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This headline has spanned across the tax publications, blogs and national news regarding information returns submitted to the IRS for the 2020 tax year. The decision to destroy thirty million unprocessed information returns early last year was made only after the IRS determined it would not have any adverse effects on taxpayers, according to the agency.
The tax agency, unable to keep up with an ever-increasing mountain of unopened paper tax returns and information returns at the height of the pandemic, opted to destroy about 30 million information return documents, including Forms 1099-MISC, “Miscellaneous Information,” according to TIGTA’s report ( A Service-Wide Strategy Is Needed to Address Challenges Limiting Growth in Business Tax Return Electronic Filing ). Those documents are typically used for identifying situations in which taxpayers may have inaccurately reported income.

Following is a statement issued by the IRS regarding this issue.

IRS Statement — Information Returns

May 13, 2022

We processed 3.2 billion information returns in 2020. Information returns are not tax returns, and they are documents submitted to the IRS by third-party payors, not taxpayers. 99% of the information returns we used were matched to corresponding tax returns and processed. The remaining 1% of those documents were destroyed due to a software limitation and to make room for new documents relevant to the pending 2021 filing season.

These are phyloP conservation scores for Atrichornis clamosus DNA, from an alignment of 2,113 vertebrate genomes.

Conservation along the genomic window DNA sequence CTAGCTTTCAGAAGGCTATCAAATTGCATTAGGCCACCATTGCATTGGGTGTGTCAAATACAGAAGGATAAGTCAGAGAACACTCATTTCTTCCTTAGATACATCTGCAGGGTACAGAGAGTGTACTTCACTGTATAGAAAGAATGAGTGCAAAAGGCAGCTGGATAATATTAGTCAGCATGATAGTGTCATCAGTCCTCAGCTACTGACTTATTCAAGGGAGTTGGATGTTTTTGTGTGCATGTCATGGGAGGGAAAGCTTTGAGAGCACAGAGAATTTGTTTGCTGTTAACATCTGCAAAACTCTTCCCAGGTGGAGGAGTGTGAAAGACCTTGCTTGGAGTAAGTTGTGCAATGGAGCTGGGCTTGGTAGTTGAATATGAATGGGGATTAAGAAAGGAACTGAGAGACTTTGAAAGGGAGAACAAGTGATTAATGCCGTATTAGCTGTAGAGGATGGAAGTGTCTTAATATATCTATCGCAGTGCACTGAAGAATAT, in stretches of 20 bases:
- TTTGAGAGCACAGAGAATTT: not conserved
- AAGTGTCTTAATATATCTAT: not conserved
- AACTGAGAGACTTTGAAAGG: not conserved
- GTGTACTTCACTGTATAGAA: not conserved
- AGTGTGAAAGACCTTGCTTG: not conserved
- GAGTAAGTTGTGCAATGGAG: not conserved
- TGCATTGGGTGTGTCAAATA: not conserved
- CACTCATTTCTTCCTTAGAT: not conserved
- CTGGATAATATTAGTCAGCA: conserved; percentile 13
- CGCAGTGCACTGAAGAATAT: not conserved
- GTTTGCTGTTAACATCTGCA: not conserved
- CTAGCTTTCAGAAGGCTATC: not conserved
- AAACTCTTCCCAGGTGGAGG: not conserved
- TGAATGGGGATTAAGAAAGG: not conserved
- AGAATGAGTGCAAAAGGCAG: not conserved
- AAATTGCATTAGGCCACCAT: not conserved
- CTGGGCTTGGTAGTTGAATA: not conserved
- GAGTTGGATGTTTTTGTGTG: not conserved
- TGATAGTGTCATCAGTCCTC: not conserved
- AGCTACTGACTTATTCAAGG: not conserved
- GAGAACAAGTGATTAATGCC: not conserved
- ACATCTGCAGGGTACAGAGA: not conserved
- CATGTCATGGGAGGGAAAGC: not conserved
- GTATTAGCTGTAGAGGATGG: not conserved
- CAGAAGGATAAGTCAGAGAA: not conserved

There were no negative taxpayer consequences as a result of this action. Taxpayers or payers have not been and will not be subject to penalties resulting from this action.

Broadly, this situation reflects the significant issues posed by antiquated IRS technology. In 2020, the IRS prioritized the processing of backlogged tax returns to get taxpayers their refunds and support other COVID related relief over inputting the less than 1% of information documents – mostly Form 1099s – that were submitted on paper.

System constraints require IRS to process these paper forms by the end of the calendar year in which they were received. This meant that these returns could no longer be processed once filing season 2021 began. Not processing these information returns did not impact original return filing by taxpayers in any way as taxpayers received their own copy to use in filing an accurate return.

The IRS processed all paper information returns received in 2021 and plans to process those received in 2022.